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  • On November 21, 2016, 13 Aurora police officers responded to a simple noise complaint at Alberto Torres’s home. As happens all too often, Aurora police officers escalated this minor issue into a brutal affair. They beat Mr. Torres solely because he delayed exiting his garage to ask his wife to interpret for him. With that beating, the lives of Mr. Torres and every member of his family were changed and he has yet to recover. ACLU of Colorado fought to obtain justice for Mr. Torres, and Aurora has now paid him $285,000. But money is not justice, and the brutality of the Aurora Police Department against people of color has continued unabated.

    It doesn’t have to be this way.

    Imagine, if instead of 13 officers being dispatched to Mr. Torres’s home for a noise complaint, the City of Aurora sent a civilian-led response team to check on his welfare and ask that he and his friends lower their sound, resulting in a non-violent solution to a minor issue?

    ACLU Settles Case With Aurora After Police Brutalize and Unlawfully Arrest Alberto Torres

  • Hope is a discipline. It’s a commitment that together, we can create a more perfect union. We won’t rest until we fulfill the promise of equal rights for ALL people in the United States.

    Join us in our fight to fulfill this promise and move forward with hope by donating to the ACLU of Colorado. Your donation supports the ACLU’s strengths that make our work effective and collaborative.

    Donate now at https://action.aclu.org/give/support-aclu-colorado

  • Anthony Martinez is 84-years-old and suffering from renal failure, as well as other serious medical conditions including dementia. He is currently incarcerated in the Sterling Correctional Facility, site of one of Colorado’s largest COVID-19 outbreaks with almost 600 active COVID-19 cases. He and his family are understandably terrified that he will catch the virus and die.

    In the midst of this public health crisis, incarcerated people as vulnerable as Anthony, could and should be immediately released to safely live out their remaining years with family.

    Read more about Anthony Martinez and other at-risk incarcerated people. 

  • Ronald Johnson is pre-diabetic, suffers from asthma and high blood pressure, and regularly uses an inhaler to breathe. His age and respiratory ailments put him at risk of serious illness and death if he contracts COVID-19. With over hundreds of active cases in Colorado’s prisons, his family fears he will not make it out alive. His daughter, Amber, says, “In prison, he can’t protect himself and he can’t social distance. My deep fear is that my dad will die in prison. That is an awful, traumatic reality to consider. My chest is tight just thinking about how quickly it spreads and how vulnerable he is.”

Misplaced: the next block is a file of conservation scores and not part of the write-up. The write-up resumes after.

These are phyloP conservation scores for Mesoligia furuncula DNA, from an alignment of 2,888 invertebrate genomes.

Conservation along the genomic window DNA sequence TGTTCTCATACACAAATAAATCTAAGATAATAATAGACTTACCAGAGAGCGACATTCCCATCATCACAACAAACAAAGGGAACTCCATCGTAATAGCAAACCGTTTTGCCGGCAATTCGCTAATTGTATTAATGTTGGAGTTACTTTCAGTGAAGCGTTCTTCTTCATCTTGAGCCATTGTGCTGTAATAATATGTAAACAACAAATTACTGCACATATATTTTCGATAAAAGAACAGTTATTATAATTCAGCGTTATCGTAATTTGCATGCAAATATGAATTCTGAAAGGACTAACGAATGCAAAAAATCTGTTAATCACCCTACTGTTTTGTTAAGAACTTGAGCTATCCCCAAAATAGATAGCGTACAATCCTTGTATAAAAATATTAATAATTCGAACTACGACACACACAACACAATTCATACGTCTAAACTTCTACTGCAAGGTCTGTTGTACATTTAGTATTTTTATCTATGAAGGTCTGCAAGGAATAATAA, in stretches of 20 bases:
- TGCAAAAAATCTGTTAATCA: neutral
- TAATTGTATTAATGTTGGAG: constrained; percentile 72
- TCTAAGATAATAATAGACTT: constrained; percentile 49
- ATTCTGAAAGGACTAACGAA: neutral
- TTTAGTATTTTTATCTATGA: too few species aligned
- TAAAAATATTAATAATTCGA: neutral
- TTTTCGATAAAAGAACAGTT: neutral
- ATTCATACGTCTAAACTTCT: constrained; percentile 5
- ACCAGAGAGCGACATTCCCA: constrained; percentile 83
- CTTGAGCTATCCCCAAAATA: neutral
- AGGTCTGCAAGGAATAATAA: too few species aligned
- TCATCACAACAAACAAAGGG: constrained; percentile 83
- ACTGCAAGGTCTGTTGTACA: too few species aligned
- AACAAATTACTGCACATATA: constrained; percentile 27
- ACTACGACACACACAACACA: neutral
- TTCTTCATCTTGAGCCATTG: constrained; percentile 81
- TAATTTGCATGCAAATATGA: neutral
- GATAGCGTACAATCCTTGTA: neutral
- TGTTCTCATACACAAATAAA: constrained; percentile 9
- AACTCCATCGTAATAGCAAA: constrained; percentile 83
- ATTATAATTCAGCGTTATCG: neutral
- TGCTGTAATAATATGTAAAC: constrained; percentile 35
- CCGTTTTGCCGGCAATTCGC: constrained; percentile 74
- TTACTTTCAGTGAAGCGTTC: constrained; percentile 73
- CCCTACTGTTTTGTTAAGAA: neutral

Governor Hickenlooper shortened his sentence following testimony from family, friends and correctional officers advocating for his early release. Yet, he is still eight years away from parole. While he remains in prison, COVID-19 continues to spread. Ronald’s three siblings, four children and four grandchildren are desperate for his release.

    Read more about Ronald Johnson and other at-risk incarcerated people.

ACLU of Colorado Statement on the Aurora Independent Investigation Into Elijah McClain’s Death

February 23, 2021

DENVER – The following statement can be attributed to Mark Silverstein, Legal Director for ACLU of Colorado.

“The Aurora independent investigation report confirms in stark terms what the community has long understood: Aurora police killed Elijah McClain. Mr. McClain was the innocent victim of multiple violations of longstanding law that is supposed to limit the authority of law enforcement. Aurora police had no grounds to stop Mr. McClain in the first place. They had no grounds to put their hands on him. They had no legal justification for a pat-down frisk. They had no legal basis to force him to the ground. They had no adequate basis to direct paramedics to administer an excessive dose of ketamine into Mr. McClain’s system without his consent. As for the in-house “investigation” that exonerated the officers, which is more aptly labeled a coverup, the report explains that the Aurora police who investigated their colleagues asked the wrong question and fed suggested answers designed to elicit responses couched in “magic words” that fit with legal precedents.

This report uncovers what are undoubtedly deeply-embedded systemic failures of the Aurora police department — failures that surely would be uncovered in case after case after case if similar truly independent investigations were undertaken. This report cries out for a thorough and systematic overhaul of Aurora police practices, policies, training, and most importantly, the internal culture that has allowed the treatment that Mr. McClain experienced to be callously written off and normalized. It is not simply a report about what happened — it is a call for change. The family of Elijah McClain deserves justice. The community is calling for accountability. Aurora decision-makers cannot and must not ignore these calls.”

Read the full independent investigation report.

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ACLU of Colorado is the state’s oldest civil rights organization, protecting and defending the civil rights of all Coloradans through litigation, education and advocacy.



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